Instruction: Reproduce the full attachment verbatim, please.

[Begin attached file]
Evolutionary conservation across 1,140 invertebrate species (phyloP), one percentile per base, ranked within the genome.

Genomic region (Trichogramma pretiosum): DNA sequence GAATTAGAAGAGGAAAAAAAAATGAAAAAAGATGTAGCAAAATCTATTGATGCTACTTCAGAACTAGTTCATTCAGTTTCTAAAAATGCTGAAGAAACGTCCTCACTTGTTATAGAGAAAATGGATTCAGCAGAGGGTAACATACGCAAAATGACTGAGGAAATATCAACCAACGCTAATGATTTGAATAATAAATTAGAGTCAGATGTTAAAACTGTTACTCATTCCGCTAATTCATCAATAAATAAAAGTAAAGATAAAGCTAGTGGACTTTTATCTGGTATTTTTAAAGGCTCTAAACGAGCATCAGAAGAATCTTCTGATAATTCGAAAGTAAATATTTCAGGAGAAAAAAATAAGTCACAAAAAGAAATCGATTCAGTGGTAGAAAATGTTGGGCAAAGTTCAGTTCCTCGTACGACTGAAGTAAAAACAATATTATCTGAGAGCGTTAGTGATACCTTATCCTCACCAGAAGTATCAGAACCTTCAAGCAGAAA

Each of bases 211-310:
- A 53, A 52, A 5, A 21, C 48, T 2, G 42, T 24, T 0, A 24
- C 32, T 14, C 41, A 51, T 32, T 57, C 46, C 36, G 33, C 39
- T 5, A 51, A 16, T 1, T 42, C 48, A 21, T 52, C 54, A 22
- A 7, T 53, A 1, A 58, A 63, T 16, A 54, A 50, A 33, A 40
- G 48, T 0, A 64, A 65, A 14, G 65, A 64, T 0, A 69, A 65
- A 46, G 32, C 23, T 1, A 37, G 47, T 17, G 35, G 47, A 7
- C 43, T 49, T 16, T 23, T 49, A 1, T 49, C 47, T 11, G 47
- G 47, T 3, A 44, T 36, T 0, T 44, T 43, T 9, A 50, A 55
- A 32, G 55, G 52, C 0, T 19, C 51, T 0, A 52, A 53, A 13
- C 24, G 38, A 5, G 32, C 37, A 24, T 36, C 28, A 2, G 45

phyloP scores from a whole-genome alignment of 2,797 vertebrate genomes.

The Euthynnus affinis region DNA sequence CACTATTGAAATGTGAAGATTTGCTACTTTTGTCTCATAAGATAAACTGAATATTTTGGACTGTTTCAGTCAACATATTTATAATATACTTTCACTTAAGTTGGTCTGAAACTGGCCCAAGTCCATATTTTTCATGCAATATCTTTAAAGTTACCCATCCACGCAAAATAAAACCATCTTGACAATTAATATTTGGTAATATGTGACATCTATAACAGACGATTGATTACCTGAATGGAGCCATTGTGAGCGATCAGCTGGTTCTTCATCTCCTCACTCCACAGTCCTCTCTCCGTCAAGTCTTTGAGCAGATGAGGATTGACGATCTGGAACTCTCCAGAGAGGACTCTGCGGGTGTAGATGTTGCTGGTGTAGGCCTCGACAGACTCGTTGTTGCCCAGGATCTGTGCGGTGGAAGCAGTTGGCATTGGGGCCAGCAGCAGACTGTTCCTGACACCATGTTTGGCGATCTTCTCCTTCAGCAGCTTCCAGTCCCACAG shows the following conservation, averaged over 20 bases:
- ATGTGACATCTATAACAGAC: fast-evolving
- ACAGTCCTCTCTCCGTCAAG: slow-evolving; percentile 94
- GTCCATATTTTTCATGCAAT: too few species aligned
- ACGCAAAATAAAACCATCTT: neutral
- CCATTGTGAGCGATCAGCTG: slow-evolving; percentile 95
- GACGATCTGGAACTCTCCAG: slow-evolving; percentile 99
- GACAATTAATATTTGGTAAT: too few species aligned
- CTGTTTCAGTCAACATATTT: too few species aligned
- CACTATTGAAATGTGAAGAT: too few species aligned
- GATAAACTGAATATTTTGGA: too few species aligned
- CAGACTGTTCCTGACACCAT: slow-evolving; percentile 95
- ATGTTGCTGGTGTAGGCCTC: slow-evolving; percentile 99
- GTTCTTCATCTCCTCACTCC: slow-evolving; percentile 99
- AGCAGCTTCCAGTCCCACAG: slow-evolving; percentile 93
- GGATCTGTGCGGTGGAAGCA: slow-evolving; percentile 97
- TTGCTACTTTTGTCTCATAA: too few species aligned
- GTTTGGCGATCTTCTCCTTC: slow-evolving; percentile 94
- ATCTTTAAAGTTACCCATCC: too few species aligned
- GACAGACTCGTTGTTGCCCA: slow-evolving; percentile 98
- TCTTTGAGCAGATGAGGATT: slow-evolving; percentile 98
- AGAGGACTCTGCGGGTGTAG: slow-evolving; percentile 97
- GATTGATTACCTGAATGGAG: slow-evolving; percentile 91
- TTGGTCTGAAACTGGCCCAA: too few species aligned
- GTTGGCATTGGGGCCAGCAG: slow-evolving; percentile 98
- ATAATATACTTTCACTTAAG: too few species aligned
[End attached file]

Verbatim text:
Evolutionary conservation across 1,140 invertebrate species (phyloP), one percentile per base, ranked within the genome.

Genomic region (Trichogramma pretiosum): DNA sequence GAATTAGAAGAGGAAAAAAAAATGAAAAAAGATGTAGCAAAATCTATTGATGCTACTTCAGAACTAGTTCATTCAGTTTCTAAAAATGCTGAAGAAACGTCCTCACTTGTTATAGAGAAAATGGATTCAGCAGAGGGTAACATACGCAAAATGACTGAGGAAATATCAACCAACGCTAATGATTTGAATAATAAATTAGAGTCAGATGTTAAAACTGTTACTCATTCCGCTAATTCATCAATAAATAAAAGTAAAGATAAAGCTAGTGGACTTTTATCTGGTATTTTTAAAGGCTCTAAACGAGCATCAGAAGAATCTTCTGATAATTCGAAAGTAAATATTTCAGGAGAAAAAAATAAGTCACAAAAAGAAATCGATTCAGTGGTAGAAAATGTTGGGCAAAGTTCAGTTCCTCGTACGACTGAAGTAAAAACAATATTATCTGAGAGCGTTAGTGATACCTTATCCTCACCAGAAGTATCAGAACCTTCAAGCAGAAA

Each of bases 211-310:
- A 53, A 52, A 5, A 21, C 48, T 2, G 42, T 24, T 0, A 24
- C 32, T 14, C 41, A 51, T 32, T 57, C 46, C 36, G 33, C 39
- T 5, A 51, A 16, T 1, T 42, C 48, A 21, T 52, C 54, A 22
- A 7, T 53, A 1, A 58, A 63, T 16, A 54, A 50, A 33, A 40
- G 48, T 0, A 64, A 65, A 14, G 65, A 64, T 0, A 69, A 65
- A 46, G 32, C 23, T 1, A 37, G 47, T 17, G 35, G 47, A 7
- C 43, T 49, T 16, T 23, T 49, A 1, T 49, C 47, T 11, G 47
- G 47, T 3, A 44, T 36, T 0, T 44, T 43, T 9, A 50, A 55
- A 32, G 55, G 52, C 0, T 19, C 51, T 0, A 52, A 53, A 13
- C 24, G 38, A 5, G 32, C 37, A 24, T 36, C 28, A 2, G 45

phyloP scores from a whole-genome alignment of 2,797 vertebrate genomes.

The Euthynnus affinis region DNA sequence CACTATTGAAATGTGAAGATTTGCTACTTTTGTCTCATAAGATAAACTGAATATTTTGGACTGTTTCAGTCAACATATTTATAATATACTTTCACTTAAGTTGGTCTGAAACTGGCCCAAGTCCATATTTTTCATGCAATATCTTTAAAGTTACCCATCCACGCAAAATAAAACCATCTTGACAATTAATATTTGGTAATATGTGACATCTATAACAGACGATTGATTACCTGAATGGAGCCATTGTGAGCGATCAGCTGGTTCTTCATCTCCTCACTCCACAGTCCTCTCTCCGTCAAGTCTTTGAGCAGATGAGGATTGACGATCTGGAACTCTCCAGAGAGGACTCTGCGGGTGTAGATGTTGCTGGTGTAGGCCTCGACAGACTCGTTGTTGCCCAGGATCTGTGCGGTGGAAGCAGTTGGCATTGGGGCCAGCAGCAGACTGTTCCTGACACCATGTTTGGCGATCTTCTCCTTCAGCAGCTTCCAGTCCCACAG shows the following conservation, averaged over 20 bases:
- ATGTGACATCTATAACAGAC: fast-evolving
- ACAGTCCTCTCTCCGTCAAG: slow-evolving; percentile 94
- GTCCATATTTTTCATGCAAT: too few species aligned
- ACGCAAAATAAAACCATCTT: neutral
- CCATTGTGAGCGATCAGCTG: slow-evolving; percentile 95
- GACGATCTGGAACTCTCCAG: slow-evolving; percentile 99
- GACAATTAATATTTGGTAAT: too few species aligned
- CTGTTTCAGTCAACATATTT: too few species aligned
- CACTATTGAAATGTGAAGAT: too few species aligned
- GATAAACTGAATATTTTGGA: too few species aligned
- CAGACTGTTCCTGACACCAT: slow-evolving; percentile 95
- ATGTTGCTGGTGTAGGCCTC: slow-evolving; percentile 99
- GTTCTTCATCTCCTCACTCC: slow-evolving; percentile 99
- AGCAGCTTCCAGTCCCACAG: slow-evolving; percentile 93
- GGATCTGTGCGGTGGAAGCA: slow-evolving; percentile 97
- TTGCTACTTTTGTCTCATAA: too few species aligned
- GTTTGGCGATCTTCTCCTTC: slow-evolving; percentile 94
- ATCTTTAAAGTTACCCATCC: too few species aligned
- GACAGACTCGTTGTTGCCCA: slow-evolving; percentile 98
- TCTTTGAGCAGATGAGGATT: slow-evolving; percentile 98
- AGAGGACTCTGCGGGTGTAG: slow-evolving; percentile 97
- GATTGATTACCTGAATGGAG: slow-evolving; percentile 91
- TTGGTCTGAAACTGGCCCAA: too few species aligned
- GTTGGCATTGGGGCCAGCAG: slow-evolving; percentile 98
- ATAATATACTTTCACTTAAG: too few species aligned